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Would you trust your food with a fasting cook who can’t taste the food to know if there is too much salt or too little seasoning? Of course you would not!
Well, no company will entrust their site or software with engineers who know nothing about penetration testing too.
With food, you could easily taste it for yourself, but if penetration testing was so easy that employers could do it by themselves, it would not be from the most in-demand skills.
Penetration testing is the practice of testing computer systems, software, networks and web applications for vulnerabilities which can be exploited by hackers.
Penetration testing is a critical component of cyber security and is one of the most in-demand skills related to cyber security in the world right now. But if you want to learn about penetration testing, what platform is best to get certified in this field?
Only a few certifications can rival CompTIA penTest+ in terms of global acceptance and relevance.
The CompTIA PenTest+ certification is a vendor-neutral, globally recognized certification of intermediate-level penetration testing knowledge and skills. It focuses on the latest pen testing techniques, attack surfaces, vulnerability management, post-delivery and compliance tasks.
CompTIA updates its certifications every three years to keep up with evolving technology, so your skills are relevant and you stay up to date on the latest technologies.
When CompTIA updates exams, Subject Matter Experts (SMEs) from the industry participate in workshops to write and review the content, ensuring that the exam domains, objectives and questions validate the skills needed on the job today.
Cyber security experts from the following companies contributed to the update of CompTIA PenTest+:
John Hopkins University Applied Physics Laboratory
General Dynamics IT (GDIT)
The skills covered by CompTIA PenTest+ help companies comply with regulations, such as PCI-DSS and NIST 800-53 Risk Management Framework (RMF), which require pen tests, vulnerability assessments and reports
PT0-001 vs PT0-002
There is not so much difference between the exam domains covered in CompTIA penTest+ PT0-001 and PT0-002 since both are still relevant to the job roles, but there have still been some slight changes.
CompTIA changed the name of exam domain 2.0 from Information Gathering and Vulnerability Identification to Information Gathering and Vulnerability Scanning.
CompTIA also swapped the order of two domains – what was formerly 5.0 Reporting and Communication is now 4.0, (with the same name), and what was formerly 4.0 Penetration Testing Tools is now 5.0 Tools and Code Analysis.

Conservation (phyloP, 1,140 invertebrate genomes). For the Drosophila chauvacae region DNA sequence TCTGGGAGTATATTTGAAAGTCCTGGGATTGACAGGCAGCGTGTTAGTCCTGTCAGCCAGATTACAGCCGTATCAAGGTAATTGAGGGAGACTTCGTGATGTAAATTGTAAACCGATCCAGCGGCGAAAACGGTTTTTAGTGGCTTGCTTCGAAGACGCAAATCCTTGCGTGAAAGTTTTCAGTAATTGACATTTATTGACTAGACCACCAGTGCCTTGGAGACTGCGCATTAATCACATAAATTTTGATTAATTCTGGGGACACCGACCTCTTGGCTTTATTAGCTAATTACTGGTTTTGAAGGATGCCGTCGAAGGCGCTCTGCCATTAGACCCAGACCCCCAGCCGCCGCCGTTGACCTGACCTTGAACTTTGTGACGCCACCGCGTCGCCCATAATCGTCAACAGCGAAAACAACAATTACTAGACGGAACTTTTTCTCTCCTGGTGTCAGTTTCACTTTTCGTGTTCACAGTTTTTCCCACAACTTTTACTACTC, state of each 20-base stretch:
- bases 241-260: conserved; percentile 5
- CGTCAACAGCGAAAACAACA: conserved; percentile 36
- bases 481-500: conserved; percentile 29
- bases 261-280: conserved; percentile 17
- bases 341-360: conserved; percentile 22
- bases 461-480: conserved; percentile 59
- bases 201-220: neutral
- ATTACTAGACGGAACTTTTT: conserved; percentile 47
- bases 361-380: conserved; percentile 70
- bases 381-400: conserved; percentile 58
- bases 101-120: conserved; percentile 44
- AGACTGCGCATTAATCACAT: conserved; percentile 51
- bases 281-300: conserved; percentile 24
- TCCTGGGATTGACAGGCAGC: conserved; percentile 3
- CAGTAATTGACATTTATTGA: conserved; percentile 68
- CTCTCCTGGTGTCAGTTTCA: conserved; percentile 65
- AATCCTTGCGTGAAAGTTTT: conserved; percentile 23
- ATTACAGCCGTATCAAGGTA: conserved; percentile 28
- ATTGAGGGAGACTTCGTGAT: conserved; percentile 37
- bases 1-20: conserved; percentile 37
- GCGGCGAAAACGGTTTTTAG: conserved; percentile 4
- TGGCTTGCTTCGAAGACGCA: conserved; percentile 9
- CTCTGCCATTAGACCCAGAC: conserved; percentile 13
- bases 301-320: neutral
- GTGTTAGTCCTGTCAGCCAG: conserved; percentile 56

Also the new CompTIA PenTest+ (PT0-002) focuses on the most up to date and current skills needed for the following tasks:
Planning and scoping a penetration testing engagement
Understanding legal and compliance requirements
Performing vulnerability scanning and penetration testing using appropriate tools and techniques, and then analyzing the results
Producing a written report containing proposed remediation techniques, effectively communicating results to the management team and providing practical recommendations
This is equivalent to three to four years of hands-on experience working in a security consultant or penetration tester job role. CompTIA PenTest+ is recommended to follow CompTIA Security+ on the CompTIA cyber security career pathway.
Changes Made From CompTIA PenTest+ PT0-001 to PT0-002:
Newer techniques for pen testing an expanded attack surface
Emphasis on demonstrating an ethical hacking mindset given various scenarios
More focus on the hands-on tasks and automation required for vulnerability management
More focus on code analysis to emphasize the growing need to identify and analyze code during a penetration test
CompTIA consolidated the exam objectives down from 24 to 21 in the new PT0-002 to improve the instructional design and merge similar topics, but the same number of exam domains remain.
PT0-002 Exam Domains vs PenTest+ PT0-001 Domains
1. Planning and Scoping (14% vs 15%)
This includes updated techniques emphasizing governance, risk and compliance concepts, scoping and organizational/customer requirements and demonstrating an ethical hacking mindset
2. Information Gathering and Vulnerability Scanning (22% vs 22%)
This includes updated skills on performing vulnerability scanning and passive/active reconnaissance, vulnerability management as well as analyzing the results of the reconnaissance exercise
3. Attacks and Exploits (30% vs 30%)
This includes updated approaches to expanded attack surfaces; researching social engineering techniques; performing network, wireless, cloud and application-based attacks; and post-exploitation techniques
4. Reporting and Communication (18% vs 16%)
This was expanded to focus on the importance of reporting and communication in an increased regulatory environment during the pen testing process through analysis and appropriate remediation recommendations
5. Tools and Code Analysis (16% vs 17%)
This includes updated concepts of identifying scripts in software deployments, analyzing a script or code sample and explaining use cases of pen test tools
Given the fact that the updates to CompTIA’s penTest+ certification exams were done with an eye on the leading industries’ needs, there is almost no room for arguing the fact that going for the new PT0-002 would certainly be the best option the moment it is out.